By Karen O'Connor
"Karen, your dad has taken a downturn." This message from my husband was waiting for me when I checked into a hotel after a trip to the mountains.
Suddenly my joyful mood turned somber. I could sense the end was near. My father had been suffering for a long time and his decline over the past few months was apparent. I decided on the spot to go directly to the nursing home.
I zipped down the freeway, preoccupied with thoughts of all the ups and downs our relationship had undergone over the years. I was filled with memories--of the time he and I sang a duet at a Girl Scout father/daughter dinner! Of the time we rode horses together at a dude ranch in Arizona. Of the time he stopped talking to me for six months because we had some fundamental disagreements about religion. Of the time he and I prayed together for God's forgiveness. Of the time he held his first grandchild and then his first great-grandchild with the same tenderness.
I arrived at 1:30 that afternoon and my sister June and her husband Harry rushed in a couple of hours later. We joined our mother at Dad's bedside. He had slipped into a coma and could no longer squeeze my hand when I reached for his.
The head nurse entered the room, then told us quietly at the doorway that our father was in the final moments of his life.
I could barely stand to watch my father struggle so. Each breath was labored. Dear God, release him, I prayed. He has waited so long for the touch of your healing hand. I give him back to you, O Lord.
Suddenly a passage from Scripture came to mind. Quickly, I flipped to the Concordance in the back of my Bible and there I found the key word that took me to the verse I wanted.
In that moment, I had an entirely new understanding of what was occurring in front of my eyes. I read the passage aloud:
"I press on towards the goal to win the prize for which God has called me heavenwards in Christ Jesus" (Philippians 3:14).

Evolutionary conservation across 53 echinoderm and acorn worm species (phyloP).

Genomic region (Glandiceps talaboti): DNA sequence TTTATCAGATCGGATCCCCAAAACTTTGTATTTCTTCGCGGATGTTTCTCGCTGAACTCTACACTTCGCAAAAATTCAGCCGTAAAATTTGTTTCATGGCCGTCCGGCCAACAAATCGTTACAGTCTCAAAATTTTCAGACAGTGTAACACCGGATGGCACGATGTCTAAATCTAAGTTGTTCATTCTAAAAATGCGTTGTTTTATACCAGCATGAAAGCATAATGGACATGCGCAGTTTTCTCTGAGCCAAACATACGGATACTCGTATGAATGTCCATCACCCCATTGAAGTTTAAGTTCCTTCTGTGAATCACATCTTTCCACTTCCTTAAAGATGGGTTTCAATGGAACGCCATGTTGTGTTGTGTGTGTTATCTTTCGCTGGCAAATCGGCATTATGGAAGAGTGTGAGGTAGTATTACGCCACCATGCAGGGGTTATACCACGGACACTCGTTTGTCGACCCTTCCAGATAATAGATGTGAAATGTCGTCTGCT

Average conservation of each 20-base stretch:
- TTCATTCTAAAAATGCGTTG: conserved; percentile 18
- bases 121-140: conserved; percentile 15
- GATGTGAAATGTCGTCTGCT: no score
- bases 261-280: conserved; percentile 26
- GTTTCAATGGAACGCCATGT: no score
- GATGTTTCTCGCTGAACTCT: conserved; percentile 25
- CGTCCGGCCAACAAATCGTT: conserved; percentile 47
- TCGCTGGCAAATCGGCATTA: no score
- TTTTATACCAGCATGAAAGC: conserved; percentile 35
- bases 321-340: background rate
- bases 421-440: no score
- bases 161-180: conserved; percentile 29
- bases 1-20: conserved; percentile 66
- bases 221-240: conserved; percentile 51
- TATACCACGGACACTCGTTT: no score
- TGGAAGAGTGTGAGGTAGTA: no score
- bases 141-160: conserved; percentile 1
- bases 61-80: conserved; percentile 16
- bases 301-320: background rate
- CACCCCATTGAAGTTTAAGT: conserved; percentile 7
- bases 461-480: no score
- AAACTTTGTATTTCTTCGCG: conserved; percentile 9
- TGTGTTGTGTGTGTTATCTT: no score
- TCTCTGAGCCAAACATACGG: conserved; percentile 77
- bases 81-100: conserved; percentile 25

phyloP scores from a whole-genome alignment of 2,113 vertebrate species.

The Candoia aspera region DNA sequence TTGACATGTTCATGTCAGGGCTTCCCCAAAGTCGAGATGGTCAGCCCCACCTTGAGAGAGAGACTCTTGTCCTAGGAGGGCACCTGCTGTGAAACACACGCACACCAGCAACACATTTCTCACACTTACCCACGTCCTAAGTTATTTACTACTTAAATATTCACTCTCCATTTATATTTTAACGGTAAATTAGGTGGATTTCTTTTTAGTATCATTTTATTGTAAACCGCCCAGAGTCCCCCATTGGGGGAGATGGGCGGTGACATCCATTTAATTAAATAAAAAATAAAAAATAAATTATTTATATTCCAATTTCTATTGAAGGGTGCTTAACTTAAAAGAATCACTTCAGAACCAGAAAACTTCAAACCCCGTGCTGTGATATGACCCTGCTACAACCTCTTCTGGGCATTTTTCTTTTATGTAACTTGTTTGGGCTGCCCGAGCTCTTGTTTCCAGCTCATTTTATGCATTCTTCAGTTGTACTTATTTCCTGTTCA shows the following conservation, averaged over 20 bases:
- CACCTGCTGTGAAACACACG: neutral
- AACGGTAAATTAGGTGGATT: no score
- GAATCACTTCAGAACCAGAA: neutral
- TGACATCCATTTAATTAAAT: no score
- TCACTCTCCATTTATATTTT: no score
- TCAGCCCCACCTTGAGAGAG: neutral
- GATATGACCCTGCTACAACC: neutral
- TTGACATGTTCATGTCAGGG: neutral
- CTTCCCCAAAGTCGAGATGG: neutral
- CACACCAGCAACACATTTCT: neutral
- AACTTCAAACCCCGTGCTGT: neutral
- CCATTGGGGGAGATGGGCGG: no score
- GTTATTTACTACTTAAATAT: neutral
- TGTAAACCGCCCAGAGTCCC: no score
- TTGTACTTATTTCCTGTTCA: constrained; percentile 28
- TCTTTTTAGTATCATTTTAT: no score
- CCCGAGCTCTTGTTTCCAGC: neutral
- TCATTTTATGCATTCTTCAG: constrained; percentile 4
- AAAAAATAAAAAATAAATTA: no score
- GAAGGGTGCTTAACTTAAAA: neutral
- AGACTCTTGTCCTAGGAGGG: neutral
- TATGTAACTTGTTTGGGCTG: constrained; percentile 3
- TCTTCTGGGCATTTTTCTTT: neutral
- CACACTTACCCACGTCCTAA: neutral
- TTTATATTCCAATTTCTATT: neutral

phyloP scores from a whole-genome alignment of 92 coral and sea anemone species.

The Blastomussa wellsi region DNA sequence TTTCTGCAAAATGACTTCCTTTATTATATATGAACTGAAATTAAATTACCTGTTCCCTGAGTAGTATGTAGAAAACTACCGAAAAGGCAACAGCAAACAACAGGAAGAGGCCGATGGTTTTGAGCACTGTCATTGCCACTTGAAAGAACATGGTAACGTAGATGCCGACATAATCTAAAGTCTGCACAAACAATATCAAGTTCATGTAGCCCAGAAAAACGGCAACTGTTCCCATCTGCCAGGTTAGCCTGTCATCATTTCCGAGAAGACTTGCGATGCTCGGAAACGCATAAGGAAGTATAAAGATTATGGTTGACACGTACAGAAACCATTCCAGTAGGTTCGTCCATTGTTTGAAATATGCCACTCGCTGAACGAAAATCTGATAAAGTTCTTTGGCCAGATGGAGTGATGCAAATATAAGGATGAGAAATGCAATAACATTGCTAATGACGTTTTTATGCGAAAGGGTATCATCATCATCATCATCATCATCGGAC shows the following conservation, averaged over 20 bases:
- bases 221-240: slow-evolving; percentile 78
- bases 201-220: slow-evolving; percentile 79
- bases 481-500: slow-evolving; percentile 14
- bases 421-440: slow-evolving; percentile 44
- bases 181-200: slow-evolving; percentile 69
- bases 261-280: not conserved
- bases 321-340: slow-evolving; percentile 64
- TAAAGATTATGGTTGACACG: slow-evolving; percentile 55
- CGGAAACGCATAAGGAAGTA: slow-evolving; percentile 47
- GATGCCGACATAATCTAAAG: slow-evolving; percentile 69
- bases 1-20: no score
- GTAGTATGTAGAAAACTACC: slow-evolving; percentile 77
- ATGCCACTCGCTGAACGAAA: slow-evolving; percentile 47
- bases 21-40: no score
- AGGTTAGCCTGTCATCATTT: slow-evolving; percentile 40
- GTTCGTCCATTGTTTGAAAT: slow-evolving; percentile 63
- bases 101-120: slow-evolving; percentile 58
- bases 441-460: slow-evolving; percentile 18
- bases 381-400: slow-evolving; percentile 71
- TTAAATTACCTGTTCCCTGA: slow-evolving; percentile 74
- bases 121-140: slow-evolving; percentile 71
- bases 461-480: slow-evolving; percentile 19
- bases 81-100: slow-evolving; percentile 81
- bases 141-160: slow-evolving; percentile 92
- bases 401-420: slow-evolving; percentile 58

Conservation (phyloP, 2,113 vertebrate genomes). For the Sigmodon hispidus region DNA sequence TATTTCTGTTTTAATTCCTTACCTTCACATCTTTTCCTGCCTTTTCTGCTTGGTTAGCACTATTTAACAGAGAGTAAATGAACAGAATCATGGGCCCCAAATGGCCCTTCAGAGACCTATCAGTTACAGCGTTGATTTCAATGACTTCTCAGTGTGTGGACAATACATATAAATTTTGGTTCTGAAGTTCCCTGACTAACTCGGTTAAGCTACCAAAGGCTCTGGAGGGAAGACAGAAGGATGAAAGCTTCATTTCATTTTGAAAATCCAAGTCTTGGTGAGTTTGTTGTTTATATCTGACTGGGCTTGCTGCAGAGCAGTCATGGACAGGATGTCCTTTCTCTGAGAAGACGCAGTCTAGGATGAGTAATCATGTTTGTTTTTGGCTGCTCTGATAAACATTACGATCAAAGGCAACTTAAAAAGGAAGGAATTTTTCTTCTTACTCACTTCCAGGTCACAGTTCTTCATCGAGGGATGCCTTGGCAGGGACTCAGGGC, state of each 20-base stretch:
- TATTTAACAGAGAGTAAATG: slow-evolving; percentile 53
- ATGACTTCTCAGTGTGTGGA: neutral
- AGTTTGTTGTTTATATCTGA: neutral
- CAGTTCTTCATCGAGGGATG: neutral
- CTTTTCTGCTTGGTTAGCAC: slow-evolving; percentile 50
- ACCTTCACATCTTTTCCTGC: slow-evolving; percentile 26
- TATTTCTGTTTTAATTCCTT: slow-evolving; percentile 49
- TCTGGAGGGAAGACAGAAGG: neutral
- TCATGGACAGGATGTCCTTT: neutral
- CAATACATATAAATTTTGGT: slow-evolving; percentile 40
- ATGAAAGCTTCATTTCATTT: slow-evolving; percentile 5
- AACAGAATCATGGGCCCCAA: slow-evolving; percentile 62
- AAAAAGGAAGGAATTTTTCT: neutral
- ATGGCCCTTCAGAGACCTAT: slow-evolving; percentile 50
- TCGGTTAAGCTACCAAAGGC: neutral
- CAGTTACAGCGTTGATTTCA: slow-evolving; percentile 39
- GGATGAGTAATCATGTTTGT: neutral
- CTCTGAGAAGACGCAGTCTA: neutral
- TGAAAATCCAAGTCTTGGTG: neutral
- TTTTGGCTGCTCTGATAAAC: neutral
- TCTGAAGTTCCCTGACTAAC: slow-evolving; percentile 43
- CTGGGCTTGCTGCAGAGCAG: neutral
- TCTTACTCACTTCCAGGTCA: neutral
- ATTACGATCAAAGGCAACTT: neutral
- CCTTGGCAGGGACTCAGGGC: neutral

Dad was pressing on towards the goal! He was in the final sprint of the race of his life. Of course he couldn't squeeze my hand. Of course he couldn't turn and acknowledge our presence. Of course he was preoccupied with what was happening to him. And of course he was breathing hard and fast. That's what runners do--especially when they are coming down to the line. They press on towards that goal.
It was a private moment between the Lord and my father. And I had the privilege of observing it. My somber mood began to lift. Little tendrils of peace--even bits of joy--crept to the surface. I couldn't explain it. My father was about to die and I was feeling happy!
My sister and I kissed our mother and father good-night at 9:00, intending to return at 7:00 the next morning. Later that evening the phone rang. It was the nurse.
"Your father is gone," she said.
Reality. Finality. Dad had died.
He had crossed the finish line--and now he was in full possession of the prize for which he ran so long and hard--the call of God from above. What a moment--for us both. Praise the God who comforts us in grief by turning our mourning into joy!
"Those who sow in tears will reap with songs of joy. He who goes out weeping, carrying seed to sow, will return with songs of joy, carrying sheaves with him" (Psalms 126: 5,6 NIV).
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Karen O'Connor is an award-winning author and popular speaker from Watsonville, California. www.karenoconnor.com
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